The company had paid a penalty during the First World War under the Customs (War Powers) Act 1915 for exporting goods without taking all reasonable care to secure that the ultimate destination should not be enemy territory. They sought to set off the penalty against income tax.
Held: The claim was disallowed. Although the incurring of the penalty was connected with the trade, in the sense that it would not have happened unless the trade had been carried on, it was not for the purposes of the trade but because of a wrongful act on the part of the company.
Lord Sterndale MR said: ‘It is perhaps a little difficult to put the distinction into very exact language’ but that the payment was not a ‘loss connected with the business but. . . a fine imposed upon the company personally.’
Warrington LJ said that the payment was not a loss ‘connected with or arising out of the trade’ because it was a sum which ‘the persons conducting the trade have had to pay because in conducting it they have so acted as to render themselves liable to this penalty.’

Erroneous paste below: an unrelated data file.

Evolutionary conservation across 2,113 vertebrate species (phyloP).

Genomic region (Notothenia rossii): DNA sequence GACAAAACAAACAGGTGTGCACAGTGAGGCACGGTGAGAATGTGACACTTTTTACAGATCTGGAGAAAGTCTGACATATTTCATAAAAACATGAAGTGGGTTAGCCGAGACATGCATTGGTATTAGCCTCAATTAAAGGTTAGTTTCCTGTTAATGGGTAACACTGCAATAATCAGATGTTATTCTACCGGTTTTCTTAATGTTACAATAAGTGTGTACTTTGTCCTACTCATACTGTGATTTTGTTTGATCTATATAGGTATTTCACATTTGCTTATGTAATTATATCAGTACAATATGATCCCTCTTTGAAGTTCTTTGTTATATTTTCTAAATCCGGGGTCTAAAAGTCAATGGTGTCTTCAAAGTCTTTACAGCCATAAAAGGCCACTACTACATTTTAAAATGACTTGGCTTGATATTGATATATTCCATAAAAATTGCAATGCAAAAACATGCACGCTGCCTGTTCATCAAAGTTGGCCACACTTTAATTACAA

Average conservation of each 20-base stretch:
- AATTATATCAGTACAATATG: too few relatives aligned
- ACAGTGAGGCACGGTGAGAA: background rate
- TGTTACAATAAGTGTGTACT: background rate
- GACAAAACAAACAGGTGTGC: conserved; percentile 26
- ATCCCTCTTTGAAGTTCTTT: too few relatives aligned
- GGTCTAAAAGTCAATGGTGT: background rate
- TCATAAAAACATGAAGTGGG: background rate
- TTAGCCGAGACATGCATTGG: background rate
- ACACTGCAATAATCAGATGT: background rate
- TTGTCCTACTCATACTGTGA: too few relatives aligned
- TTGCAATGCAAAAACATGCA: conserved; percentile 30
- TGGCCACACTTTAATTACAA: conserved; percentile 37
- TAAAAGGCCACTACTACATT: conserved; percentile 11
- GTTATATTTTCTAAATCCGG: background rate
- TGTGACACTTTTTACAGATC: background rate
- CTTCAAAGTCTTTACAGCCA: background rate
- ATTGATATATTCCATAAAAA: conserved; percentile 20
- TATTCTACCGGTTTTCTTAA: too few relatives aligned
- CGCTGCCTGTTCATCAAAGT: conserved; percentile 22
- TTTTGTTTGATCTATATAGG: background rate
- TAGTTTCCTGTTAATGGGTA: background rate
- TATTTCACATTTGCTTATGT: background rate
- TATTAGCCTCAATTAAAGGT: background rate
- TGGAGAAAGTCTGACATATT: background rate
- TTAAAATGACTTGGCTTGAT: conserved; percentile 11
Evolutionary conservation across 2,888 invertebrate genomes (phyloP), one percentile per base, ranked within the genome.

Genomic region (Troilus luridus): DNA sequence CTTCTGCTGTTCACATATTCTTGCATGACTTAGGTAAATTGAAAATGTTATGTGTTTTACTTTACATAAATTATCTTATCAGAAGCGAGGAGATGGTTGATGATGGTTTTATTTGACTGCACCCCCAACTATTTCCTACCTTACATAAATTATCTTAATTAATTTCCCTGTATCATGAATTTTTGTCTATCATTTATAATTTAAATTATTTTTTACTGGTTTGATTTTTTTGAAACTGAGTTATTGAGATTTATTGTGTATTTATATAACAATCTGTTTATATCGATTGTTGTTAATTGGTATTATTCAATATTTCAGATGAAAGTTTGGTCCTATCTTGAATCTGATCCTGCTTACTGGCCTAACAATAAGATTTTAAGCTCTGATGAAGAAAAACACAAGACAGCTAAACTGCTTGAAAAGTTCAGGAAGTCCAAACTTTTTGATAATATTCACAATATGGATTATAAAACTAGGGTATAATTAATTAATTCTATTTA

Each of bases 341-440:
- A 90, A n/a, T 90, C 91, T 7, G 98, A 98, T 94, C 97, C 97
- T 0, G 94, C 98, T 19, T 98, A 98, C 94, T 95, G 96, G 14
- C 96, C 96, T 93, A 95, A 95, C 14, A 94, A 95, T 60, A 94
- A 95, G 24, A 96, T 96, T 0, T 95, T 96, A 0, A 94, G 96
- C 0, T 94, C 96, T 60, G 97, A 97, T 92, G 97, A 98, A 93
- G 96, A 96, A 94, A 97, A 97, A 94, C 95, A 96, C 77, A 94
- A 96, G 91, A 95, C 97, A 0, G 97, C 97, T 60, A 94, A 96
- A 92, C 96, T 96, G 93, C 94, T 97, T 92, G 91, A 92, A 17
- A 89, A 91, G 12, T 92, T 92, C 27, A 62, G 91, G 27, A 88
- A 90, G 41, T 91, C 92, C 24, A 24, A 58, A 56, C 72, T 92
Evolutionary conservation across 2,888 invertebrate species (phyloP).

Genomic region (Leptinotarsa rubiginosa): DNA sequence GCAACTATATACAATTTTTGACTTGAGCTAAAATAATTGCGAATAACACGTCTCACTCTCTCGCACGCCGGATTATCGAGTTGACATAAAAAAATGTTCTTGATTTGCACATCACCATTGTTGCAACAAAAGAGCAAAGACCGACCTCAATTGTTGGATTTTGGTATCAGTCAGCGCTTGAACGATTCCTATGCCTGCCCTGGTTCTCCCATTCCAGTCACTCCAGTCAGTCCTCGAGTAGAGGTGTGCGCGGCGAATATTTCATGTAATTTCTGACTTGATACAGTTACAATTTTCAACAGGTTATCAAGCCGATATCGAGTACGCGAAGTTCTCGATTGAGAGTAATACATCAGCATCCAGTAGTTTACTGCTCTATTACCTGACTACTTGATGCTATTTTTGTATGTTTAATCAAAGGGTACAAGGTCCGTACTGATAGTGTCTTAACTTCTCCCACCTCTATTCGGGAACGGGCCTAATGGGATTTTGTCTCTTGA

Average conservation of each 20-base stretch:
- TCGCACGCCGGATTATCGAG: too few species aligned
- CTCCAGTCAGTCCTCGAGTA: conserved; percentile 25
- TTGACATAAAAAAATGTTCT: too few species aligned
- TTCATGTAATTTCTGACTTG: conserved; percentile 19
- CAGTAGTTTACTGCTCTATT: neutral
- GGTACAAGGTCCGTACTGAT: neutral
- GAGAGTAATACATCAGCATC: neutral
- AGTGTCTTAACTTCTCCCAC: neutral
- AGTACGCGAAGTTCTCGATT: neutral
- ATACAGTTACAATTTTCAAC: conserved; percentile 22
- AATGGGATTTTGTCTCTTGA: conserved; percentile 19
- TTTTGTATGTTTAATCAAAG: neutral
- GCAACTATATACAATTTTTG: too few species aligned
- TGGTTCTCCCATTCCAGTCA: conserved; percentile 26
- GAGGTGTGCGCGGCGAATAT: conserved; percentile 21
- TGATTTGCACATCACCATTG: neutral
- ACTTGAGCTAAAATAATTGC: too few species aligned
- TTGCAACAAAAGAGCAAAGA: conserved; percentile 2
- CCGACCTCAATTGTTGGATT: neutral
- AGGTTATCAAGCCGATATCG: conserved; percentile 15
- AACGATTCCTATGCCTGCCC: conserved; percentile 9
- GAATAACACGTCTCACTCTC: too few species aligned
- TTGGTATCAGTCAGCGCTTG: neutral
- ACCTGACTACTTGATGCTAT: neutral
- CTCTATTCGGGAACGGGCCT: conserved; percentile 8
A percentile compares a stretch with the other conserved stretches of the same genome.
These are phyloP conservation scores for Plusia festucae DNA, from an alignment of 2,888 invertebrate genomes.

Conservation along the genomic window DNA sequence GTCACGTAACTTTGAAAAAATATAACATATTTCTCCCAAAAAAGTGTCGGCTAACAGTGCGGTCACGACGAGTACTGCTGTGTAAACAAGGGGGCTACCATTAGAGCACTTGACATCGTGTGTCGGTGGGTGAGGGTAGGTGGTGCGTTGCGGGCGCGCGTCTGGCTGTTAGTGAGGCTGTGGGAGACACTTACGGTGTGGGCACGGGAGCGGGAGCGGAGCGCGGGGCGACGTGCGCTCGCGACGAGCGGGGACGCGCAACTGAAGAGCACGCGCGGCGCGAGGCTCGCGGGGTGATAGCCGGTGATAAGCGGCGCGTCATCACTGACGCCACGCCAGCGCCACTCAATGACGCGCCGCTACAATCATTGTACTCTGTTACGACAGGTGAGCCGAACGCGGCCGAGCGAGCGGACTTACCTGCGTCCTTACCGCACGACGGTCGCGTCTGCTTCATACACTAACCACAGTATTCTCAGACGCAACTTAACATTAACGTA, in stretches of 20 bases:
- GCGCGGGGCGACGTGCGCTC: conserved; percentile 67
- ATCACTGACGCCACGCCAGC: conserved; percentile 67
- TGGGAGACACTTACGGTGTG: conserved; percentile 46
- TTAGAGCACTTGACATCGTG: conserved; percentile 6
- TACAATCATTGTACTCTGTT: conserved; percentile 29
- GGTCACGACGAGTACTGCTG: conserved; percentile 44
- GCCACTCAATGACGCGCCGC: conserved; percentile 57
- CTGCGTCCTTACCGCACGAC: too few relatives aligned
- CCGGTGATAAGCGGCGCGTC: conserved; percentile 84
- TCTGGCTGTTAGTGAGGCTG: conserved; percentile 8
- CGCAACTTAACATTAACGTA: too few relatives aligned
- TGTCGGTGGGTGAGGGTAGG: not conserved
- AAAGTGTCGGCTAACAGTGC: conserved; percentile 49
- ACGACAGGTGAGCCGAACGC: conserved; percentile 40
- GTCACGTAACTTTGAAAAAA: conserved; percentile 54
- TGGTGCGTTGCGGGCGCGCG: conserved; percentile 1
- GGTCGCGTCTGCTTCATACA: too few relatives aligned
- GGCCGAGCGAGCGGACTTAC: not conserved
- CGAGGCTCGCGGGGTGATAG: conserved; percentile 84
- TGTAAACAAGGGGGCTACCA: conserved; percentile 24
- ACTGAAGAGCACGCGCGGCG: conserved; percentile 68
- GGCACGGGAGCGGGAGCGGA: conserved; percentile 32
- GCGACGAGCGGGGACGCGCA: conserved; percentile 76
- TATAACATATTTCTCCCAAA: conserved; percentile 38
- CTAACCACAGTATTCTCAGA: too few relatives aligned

Scrutton LJ said that the obvious answer to the question whether a trader could deduct penalties imposed for carrying on the trade in an unlawful manner was ‘Of course he cannot’ but said that he did not find it easy to explain the reasons. He cited some well-known dicta about the criteria for allowable deductions and went on to say: ‘. . [W]ere these penalties an expenditure necessary to earn the profits ? Were they paid for the purpose of earning the profits ? The answer seems to me to be obvious, that they were not; they were unfortunate incidents which followed after the profits had been earned.’
Lord Sterndale MR, Scrutton LJ, Warrington LJ
 2 KB 553, 36 The Tims LR 463
England and Wales
Cited – Newsom v Robertson ChD 30-Apr-1952
Mr Newsom, a practising barrister sought to set off against his income, the expenses of travelling between his home and his chambers in London. The Inspector appealed the decision of the commissioners that he could do so. The rule required that the . .
Cited – McKnight (Inspector of Taxes) v Sheppard HL 18-Jun-1999
The taxpayer sought to set off against tax some pounds 200,000 spent defending professional disciplinary proceedings. The House was asked whether this was ‘money wholly and exclusively laid out or expended for the purposes of the trade.’
Held: . .
Lists of cited by and citing cases may be incomplete.
Updated: 04 May 2022; Ref: scu.197030